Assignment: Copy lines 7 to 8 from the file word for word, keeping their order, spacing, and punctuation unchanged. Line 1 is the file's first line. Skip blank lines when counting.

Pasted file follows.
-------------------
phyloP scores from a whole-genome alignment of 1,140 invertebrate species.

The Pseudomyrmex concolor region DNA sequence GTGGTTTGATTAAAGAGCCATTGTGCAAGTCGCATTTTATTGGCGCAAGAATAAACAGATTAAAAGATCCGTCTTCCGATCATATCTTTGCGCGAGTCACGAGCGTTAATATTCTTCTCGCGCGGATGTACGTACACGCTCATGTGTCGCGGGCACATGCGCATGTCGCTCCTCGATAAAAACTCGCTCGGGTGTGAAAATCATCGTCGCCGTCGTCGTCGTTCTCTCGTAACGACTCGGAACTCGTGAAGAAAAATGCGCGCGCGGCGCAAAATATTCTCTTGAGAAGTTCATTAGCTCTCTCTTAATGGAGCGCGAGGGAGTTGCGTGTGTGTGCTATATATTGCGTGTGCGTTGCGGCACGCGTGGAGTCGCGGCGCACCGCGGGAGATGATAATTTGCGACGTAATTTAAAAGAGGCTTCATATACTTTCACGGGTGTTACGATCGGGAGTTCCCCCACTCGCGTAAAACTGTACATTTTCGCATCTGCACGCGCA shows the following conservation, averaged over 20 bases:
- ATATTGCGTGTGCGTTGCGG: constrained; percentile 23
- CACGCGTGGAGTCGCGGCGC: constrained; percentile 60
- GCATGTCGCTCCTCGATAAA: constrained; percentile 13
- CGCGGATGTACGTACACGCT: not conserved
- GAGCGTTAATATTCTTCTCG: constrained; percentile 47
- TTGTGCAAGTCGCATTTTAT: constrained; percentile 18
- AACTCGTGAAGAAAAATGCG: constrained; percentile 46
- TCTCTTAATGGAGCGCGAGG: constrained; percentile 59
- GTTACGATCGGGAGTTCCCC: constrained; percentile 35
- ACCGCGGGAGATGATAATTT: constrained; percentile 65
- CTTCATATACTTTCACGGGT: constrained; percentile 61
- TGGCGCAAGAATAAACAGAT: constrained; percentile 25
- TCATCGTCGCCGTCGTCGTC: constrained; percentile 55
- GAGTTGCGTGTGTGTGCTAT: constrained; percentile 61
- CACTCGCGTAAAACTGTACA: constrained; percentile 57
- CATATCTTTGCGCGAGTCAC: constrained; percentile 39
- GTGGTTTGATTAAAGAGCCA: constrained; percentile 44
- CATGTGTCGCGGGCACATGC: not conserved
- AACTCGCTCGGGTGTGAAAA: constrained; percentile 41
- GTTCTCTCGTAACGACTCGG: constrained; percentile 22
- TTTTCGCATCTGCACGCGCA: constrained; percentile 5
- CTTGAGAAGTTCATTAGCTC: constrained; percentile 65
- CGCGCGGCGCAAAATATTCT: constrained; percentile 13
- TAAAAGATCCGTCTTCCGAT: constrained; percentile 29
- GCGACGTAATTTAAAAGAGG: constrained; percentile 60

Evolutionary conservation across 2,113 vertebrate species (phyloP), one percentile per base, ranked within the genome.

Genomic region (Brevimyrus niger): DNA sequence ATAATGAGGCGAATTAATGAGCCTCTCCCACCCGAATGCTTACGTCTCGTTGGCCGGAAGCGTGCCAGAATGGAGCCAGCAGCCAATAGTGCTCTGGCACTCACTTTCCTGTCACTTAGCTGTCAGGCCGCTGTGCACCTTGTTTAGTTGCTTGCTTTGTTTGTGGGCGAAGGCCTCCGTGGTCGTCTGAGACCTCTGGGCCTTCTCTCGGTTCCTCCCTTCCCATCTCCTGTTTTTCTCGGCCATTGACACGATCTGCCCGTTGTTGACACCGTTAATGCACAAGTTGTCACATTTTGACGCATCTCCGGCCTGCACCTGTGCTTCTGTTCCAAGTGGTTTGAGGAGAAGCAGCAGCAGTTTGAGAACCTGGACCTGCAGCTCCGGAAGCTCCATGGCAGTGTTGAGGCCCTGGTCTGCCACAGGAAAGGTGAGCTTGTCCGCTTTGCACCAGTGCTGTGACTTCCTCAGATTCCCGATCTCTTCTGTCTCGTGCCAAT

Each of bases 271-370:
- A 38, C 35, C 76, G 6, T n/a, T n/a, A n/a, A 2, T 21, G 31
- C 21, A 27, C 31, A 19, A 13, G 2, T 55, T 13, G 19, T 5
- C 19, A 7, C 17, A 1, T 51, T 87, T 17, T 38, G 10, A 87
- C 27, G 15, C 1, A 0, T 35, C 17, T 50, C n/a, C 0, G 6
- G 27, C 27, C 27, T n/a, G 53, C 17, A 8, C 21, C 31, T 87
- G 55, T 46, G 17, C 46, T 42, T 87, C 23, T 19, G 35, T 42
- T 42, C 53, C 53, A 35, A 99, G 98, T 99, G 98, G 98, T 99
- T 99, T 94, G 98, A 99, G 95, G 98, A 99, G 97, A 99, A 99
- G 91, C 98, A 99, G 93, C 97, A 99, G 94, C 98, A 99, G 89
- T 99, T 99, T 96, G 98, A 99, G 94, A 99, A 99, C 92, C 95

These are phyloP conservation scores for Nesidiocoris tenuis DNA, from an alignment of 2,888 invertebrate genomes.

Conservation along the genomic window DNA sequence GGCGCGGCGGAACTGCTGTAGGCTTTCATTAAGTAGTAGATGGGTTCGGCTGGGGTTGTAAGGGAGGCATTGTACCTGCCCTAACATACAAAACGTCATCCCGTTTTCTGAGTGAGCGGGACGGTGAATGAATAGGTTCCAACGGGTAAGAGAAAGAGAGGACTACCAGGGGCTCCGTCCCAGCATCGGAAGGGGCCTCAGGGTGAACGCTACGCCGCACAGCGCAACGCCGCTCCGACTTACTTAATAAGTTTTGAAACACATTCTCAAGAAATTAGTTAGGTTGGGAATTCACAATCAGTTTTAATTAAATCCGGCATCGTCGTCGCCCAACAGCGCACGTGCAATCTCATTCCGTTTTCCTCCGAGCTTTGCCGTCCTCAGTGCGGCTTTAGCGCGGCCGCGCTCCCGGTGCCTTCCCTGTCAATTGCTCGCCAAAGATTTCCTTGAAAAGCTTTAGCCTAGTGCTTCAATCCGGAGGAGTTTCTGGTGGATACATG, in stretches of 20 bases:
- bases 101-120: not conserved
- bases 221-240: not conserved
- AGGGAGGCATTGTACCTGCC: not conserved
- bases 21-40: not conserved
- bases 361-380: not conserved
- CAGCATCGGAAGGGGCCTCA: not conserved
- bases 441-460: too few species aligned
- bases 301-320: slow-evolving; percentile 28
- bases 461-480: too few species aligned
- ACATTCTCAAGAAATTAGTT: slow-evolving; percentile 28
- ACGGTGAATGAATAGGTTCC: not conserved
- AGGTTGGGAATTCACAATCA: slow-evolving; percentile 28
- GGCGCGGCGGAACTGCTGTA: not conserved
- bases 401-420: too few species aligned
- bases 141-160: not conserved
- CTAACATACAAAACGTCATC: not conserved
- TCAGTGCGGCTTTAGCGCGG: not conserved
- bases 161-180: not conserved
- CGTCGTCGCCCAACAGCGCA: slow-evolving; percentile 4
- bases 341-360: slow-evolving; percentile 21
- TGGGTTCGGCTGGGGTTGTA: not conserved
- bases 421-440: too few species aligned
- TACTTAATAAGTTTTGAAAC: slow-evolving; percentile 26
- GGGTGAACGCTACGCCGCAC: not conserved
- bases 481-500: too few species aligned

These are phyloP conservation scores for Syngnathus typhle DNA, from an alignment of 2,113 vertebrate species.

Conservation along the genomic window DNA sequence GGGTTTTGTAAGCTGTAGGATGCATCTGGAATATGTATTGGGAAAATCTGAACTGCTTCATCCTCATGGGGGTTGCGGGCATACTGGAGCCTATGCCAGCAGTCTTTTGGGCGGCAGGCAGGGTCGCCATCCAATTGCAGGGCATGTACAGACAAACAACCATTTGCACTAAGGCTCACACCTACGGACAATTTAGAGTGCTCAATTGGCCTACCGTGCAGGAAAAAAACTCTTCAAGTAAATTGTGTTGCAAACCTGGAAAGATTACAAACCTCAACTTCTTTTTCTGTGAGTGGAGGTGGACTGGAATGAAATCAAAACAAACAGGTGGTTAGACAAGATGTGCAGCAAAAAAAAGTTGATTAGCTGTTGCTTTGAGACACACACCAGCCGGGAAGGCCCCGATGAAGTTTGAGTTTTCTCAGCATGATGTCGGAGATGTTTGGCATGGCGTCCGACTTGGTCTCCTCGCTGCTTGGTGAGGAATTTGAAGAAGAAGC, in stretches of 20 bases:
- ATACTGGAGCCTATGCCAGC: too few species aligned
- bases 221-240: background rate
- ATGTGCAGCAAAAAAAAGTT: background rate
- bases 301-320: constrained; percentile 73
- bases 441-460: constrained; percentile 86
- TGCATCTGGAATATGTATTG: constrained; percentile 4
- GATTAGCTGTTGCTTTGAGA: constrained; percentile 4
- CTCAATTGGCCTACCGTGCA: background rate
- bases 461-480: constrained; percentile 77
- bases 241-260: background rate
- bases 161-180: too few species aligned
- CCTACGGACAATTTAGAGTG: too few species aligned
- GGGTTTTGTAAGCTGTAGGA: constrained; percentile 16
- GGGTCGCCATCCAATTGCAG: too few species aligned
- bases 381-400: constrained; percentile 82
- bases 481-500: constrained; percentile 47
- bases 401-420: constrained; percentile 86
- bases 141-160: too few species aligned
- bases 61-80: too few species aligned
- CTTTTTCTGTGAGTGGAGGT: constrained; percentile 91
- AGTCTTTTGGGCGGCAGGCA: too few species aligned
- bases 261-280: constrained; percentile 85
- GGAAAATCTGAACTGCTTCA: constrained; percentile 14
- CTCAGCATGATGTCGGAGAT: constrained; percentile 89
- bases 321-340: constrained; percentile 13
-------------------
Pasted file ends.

- GAGCGTTAATATTCTTCTCG: constrained; percentile 47
- TTGTGCAAGTCGCATTTTAT: constrained; percentile 18